Journal and Database Review, 2018–2019

The Caltech Library is currently undertaking a collections review process in the context of the necessity to reduce our expenditures for journals, databases and books by the amount of our reduced buying power due to cost increases, which is $175,000 for calendar year 2018. Through this website, we present data on journal usage and seek community feedback on individual titles. The Library requests that comments be submitted by October 31 but will continue to accept feedback indefinitely.

On the recommendation of the Library Committee, we are planning for both 2018 and 2019 reductions through this process.

As with the journal cuts taken in 2016, an additional $50K per year will be cut so that the library has some flexibility to restore or add journals based on new information ($25K) and increase DocuServe's budget to meet anticipated increased demand ($25K). Thus, the target reduction for 2018-19 is $450K ($225K each year). Reductions for 2019 do not need to be finalized until fall 2018 and those journals or databases will not be canceled until October 2018 at the earliest. The Web of Science database will be assessed during 2018, as its usage has declined significantly in the past five years.

The journal subscription reductions should be seen in light of a rapidly evolving context for accessing the scholarly literature. Increasingly, articles are acquired outside of library subscriptions, through open access copies available on Google Scholar, PubMed Central or arXiv, or through growing research sharing sites such as ResearchGate.

The Caltech Library continues to leverage its place as a node in a network of research libraries committed to resource sharing. DocuServe plays an increasing role in meeting Caltech's needs for research materials. The number of DocuServe requests has increased more than 150% over the past two years without any increase in turnaround time (in fact, a slight decrease). In addition, this past year we introduced a near-real-time, unmediated delivery option, RUSH, including 10 free Rush requests per person per year. ​See DocuServe and Interlibrary Loan for more detail. We have analyzed the impact of the 2016 journal cuts and found that they had minimal impact on Caltech's increase in borrowing.

The linked journal, ebook package and database title lists are searchable and sortable by division as well as each of the data fields. The titles are as comprehensive as possible, reflecting what the library acquires and how much it costs. The titles that appear on these lists do not reflect what we intend to cancel.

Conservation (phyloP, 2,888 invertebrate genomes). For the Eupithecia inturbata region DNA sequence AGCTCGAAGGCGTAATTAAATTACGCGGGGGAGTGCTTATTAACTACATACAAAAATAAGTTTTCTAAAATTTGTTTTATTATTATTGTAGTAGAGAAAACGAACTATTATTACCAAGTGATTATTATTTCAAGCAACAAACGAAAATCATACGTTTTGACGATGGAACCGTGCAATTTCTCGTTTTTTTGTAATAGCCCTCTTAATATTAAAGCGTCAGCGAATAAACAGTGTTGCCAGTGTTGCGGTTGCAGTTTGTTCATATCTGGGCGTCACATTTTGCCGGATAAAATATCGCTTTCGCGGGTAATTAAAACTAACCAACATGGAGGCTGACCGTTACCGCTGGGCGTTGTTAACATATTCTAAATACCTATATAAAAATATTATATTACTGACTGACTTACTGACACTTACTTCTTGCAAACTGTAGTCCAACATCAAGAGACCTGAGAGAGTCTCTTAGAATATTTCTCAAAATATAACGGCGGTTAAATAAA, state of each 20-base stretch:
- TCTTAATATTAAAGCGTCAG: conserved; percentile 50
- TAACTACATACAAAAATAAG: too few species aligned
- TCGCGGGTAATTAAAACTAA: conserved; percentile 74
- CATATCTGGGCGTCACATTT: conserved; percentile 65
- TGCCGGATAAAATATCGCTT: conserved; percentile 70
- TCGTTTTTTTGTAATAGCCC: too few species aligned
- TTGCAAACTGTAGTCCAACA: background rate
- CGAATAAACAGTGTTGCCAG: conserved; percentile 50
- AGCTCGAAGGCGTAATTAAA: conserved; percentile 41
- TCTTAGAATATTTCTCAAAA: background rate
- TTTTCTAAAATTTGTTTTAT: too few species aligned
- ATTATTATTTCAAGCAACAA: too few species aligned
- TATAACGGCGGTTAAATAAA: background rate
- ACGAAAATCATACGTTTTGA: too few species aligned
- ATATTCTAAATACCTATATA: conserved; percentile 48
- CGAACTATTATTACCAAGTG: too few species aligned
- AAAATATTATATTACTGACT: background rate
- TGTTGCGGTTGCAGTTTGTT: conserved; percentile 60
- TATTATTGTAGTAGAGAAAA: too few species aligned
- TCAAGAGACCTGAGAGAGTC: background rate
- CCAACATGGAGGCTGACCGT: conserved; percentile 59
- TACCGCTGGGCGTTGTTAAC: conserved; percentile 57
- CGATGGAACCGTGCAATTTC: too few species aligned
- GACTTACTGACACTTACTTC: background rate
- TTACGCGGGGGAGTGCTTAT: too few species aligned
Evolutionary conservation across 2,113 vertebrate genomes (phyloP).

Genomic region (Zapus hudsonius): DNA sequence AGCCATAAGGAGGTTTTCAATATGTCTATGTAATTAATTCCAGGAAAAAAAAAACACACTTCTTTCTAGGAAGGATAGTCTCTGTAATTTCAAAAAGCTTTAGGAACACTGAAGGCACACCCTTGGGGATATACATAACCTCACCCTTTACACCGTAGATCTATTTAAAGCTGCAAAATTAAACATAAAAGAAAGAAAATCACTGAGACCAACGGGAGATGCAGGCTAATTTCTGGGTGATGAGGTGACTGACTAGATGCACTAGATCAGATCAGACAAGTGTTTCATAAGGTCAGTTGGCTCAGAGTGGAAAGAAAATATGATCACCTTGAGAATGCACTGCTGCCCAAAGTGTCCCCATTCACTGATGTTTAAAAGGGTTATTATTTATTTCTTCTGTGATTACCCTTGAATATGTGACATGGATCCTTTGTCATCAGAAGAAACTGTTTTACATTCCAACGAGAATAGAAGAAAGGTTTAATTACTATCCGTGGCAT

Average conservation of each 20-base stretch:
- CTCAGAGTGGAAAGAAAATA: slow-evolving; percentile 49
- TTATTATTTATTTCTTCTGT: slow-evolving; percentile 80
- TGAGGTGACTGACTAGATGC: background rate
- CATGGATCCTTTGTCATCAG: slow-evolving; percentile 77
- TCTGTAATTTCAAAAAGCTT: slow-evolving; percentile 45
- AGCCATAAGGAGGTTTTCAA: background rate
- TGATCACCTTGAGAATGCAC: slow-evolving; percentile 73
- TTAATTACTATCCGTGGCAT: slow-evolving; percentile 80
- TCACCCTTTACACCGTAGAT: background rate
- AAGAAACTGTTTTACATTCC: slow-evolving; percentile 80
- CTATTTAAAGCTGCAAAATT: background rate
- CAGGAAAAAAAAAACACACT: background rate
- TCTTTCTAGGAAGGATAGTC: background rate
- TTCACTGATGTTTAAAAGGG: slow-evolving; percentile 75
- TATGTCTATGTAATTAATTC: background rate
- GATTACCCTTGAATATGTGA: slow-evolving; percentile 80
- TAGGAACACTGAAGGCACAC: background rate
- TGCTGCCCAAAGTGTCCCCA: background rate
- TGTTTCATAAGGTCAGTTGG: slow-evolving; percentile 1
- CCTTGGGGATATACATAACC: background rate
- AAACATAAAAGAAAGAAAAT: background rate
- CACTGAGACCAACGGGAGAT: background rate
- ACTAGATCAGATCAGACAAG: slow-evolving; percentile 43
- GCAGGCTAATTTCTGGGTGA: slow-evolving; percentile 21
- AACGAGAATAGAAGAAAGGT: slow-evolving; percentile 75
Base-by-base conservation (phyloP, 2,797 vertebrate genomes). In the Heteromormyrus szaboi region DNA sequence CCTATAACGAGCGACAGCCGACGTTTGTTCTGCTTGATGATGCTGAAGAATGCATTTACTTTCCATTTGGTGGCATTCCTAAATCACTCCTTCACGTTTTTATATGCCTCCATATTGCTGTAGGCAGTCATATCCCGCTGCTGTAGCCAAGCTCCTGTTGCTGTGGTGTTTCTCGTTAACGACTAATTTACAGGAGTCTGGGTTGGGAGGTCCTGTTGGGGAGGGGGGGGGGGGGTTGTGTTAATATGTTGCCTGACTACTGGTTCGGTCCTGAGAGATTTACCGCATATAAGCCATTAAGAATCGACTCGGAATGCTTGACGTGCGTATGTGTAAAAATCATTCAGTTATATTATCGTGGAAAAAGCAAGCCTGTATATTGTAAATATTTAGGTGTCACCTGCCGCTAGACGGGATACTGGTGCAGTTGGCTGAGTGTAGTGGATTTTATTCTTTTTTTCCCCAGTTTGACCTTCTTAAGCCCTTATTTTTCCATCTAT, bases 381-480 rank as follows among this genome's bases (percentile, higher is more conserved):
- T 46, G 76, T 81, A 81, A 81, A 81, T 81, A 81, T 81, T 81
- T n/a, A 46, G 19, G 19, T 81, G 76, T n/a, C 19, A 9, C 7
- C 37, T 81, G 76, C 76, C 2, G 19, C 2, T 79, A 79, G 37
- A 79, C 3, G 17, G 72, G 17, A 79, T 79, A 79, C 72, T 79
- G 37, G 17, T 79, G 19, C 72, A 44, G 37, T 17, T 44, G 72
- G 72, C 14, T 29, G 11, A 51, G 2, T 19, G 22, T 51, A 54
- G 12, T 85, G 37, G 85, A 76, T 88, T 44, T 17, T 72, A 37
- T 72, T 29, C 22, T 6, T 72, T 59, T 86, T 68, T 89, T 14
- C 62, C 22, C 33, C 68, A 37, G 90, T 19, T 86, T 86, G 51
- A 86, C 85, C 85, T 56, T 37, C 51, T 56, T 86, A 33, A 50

The data includes several relevant data points for each title:

  • Price: Projected 2018 price.
  • 2016 Downloads: Number of PDF downloads of 2016 content in 2016 (last full year). Note that this is not all downloads of articles in the journal in 2016. Downloads of current year content corresponds to what we pay for, and thus is the only meaningful download figure to use in a cost-per-download calculation (unless the library does not retain access to prior years' content after cancellation; in that case, we use a download figure that represents all usage in 2016).
  • CPD and OA-Adj CPD: Cost per download and Open Access Adjusted Cost Per Download.
  • Caltech papers: Number of peer-reviewed documents indexed in the Web of Science between 2007 and 2016 for which at least one author was affiliated with Caltech. Source: Compiled by Science-Metrix using data from the Web of Science (Thomson Reuters). Methodological note: Anomalies between the reported number of papers and results of a direct WoS search are the result of several factors: these numbers include only peer reviewed journals and DOC TYPE article and review. In addition, identification of Caltech (and not JPL) authors uses zip code, which is occasionally missing in the WoS data.
  • Caltech references: Number of references made by researchers of your institution to articles from a given journal between 2007 and 2016. See above for source and methodology notes.
  • Additional data points (3-year OA average level and database prices) are available on the "more information" link, which requires authentication because the data on OA levels by title is proprietary (provided by 1science).

At the end of the year, we will amend these lists with final disposition status for each title for 2018. The website will remain live, and continuously updated with new data, through at least 2018, in anticipation of 2019 reductions. Please feel free to contact Kristin Antelman, University Librarian, or your liaison librarian with any questions.

Notes on title lists: 

  • Many titles are purchased as part of a package and therefore cannot be canceled individually. The "more info" page will describe package contents and subscription constraints.
  • Accessing some data, as well as commenting, requires authentication.
  • The level of open access for titles has been incorporated in the decision-making process because studies show that approximately 50% of articles accessed by researchers are open copies (Archambault, Simon Inger Consulting) . Therefore, the value of a subscription to a journal with high open access content is declining relative to a journal with low open access.
  • Download data is provided by the publishers and includes downloads of publisher-hosted copies of open access articles; it does not include downloads of articles posted to sites such as ResearchGate or repositories such as PubMedCentral or arXiv. Thus, journals' official usage data is not a good indicator of the actual usage of those journal titles by Caltech researchers.